How Slack Is Replacing Internal Email For Teams

  • Aug 30, 2016

Talk to anybody who regularly uses Slack and you’ll hear rave reviews. You might hear how it provides a clear, organized system of communication, you might hear how it’s a game-changer for remote workers, or you might hear how Slack has a fun factor that makes the user experience truly enjoyable. But if you talk to anybody about their work email, you’ll hear quite the opposite—horror stories of emails that slip between the cracks never to be found again, or the dreaded feeling of coming back from vacation to what seems like 534,698 unread messages clamoring for a response.

For years now, the need for an optimized tool to replace internal team email has been an oft-discussed topic in the technology space and beyond, and there are several reasons why. For starters, communication tools have significantly diversified over the last 15-20 years and in doing so have become more compartmentalized. Let’s say your internal team communicates via email. Great, but what about the other tools you use to communicate? There’s Intercom for customer support, Asana to manage projects, GitHub for source control, FreshBooks for time tracking and invoicing, and social channels like Facebook, LinkedIn, and Twitter for external communication.

Email used to be the great consolidator—it brought together these different communication sources and united them all under one roof, albeit not particularly well. But recently, less and less of this communication comes from actual people. For every email you get from a human being, you probably get 10 more from machines, whether they’re automated marketing emails, monthly statements, notification bots, new Twitter followers, so on and so forth. It’s because of these reasons that the need for a post-email tool is greater than ever for internal teams.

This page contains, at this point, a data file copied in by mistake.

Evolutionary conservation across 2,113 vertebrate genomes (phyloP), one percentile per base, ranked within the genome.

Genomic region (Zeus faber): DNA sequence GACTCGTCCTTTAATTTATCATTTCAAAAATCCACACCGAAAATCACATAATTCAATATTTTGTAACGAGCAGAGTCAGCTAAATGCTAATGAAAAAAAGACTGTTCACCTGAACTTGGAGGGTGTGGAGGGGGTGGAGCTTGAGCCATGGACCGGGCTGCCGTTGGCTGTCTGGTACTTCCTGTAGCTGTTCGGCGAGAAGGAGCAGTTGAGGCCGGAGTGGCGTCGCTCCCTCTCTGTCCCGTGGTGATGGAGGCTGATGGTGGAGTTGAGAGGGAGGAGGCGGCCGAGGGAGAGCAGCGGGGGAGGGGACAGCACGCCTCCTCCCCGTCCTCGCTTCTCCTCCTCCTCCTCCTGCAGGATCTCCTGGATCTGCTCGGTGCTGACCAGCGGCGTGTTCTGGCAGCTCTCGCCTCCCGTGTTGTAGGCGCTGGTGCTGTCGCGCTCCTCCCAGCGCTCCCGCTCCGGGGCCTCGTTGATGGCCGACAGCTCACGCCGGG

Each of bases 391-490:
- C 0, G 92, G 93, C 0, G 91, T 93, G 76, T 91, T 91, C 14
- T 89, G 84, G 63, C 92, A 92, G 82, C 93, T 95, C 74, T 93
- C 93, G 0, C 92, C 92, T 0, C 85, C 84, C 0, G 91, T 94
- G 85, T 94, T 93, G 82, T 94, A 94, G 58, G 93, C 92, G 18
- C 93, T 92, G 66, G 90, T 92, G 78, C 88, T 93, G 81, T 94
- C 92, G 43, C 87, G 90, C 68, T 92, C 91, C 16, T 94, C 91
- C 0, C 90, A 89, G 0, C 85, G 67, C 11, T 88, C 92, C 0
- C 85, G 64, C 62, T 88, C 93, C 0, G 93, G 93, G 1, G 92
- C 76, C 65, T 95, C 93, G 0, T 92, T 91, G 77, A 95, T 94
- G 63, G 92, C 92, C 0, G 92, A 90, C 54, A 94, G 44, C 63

That’s the exact problem that Slack solves—the ability to bring fragmented sources together and cut through the clutter to pick and choose what communication is essential to your daily work life and access it in one centralized location.

Additionally, people want to work together in real time. Perhaps it’s because assembly line thinking has been engrained in how we get things done and it’s in our nature to do your part and then pass it down the line to the next step, even if that means crossing barriers and using different tools. But with an extensive set of third party integrations that plug into your favorite services you already use, you can still use your existing tools to collaborate with teammates without ever leaving Slack.

And then there are Slackbots—automated bots that do everything from enhance productivity to handle expenses to book meetings. And since the line between work and outside life continues to blur, there’s also a ton of other Slackbots that are more lighthearted and just plain fun. Want a Slack channel that provides Kanye tweets on demand? There’s a Slackbot for that. Want a fun-loving cat named Poncho to tell you what the weather is like anywhere on Earth? Believe it or not, there’s a Slackbot for that too. It’s through bots like these that Slack has transcended its communication tool status to be something much, much more. Yes, Slack had already gained a devout following strictly on its merit of bringing teams together to get more done, but by combining both work and life communication so seamlessly, it has become a tool reflective of the blurred world in which we live.

Since its public release in early 2014, Slack’s meteoric adoption might be the greatest signal that email will soon become a thing of the past. In just two and half years, Slack has grown to boast over 2.7 million daily active users and is now valued at $3.8 billion. With its status as Silicon Valley darling, it’s no surprise that Slack counts AirBNB, Salesforce, BuzzFeed, and Yelp as customers. But what’s truly amazing is that it also has fans and users in both the Fortune 500 (Comcast, Sony, Dow Jones) as well as government industries (The U.S. State Department, NASA), and typically these types of organizations are extremely skeptical in changing protocol unless they wholeheartedly believe what’s come next is better than what’s come before. All of this is evidence of Slack’s great success, and if the masses are wondering what tool could ever replace email for internal communication, Slack is their best bet.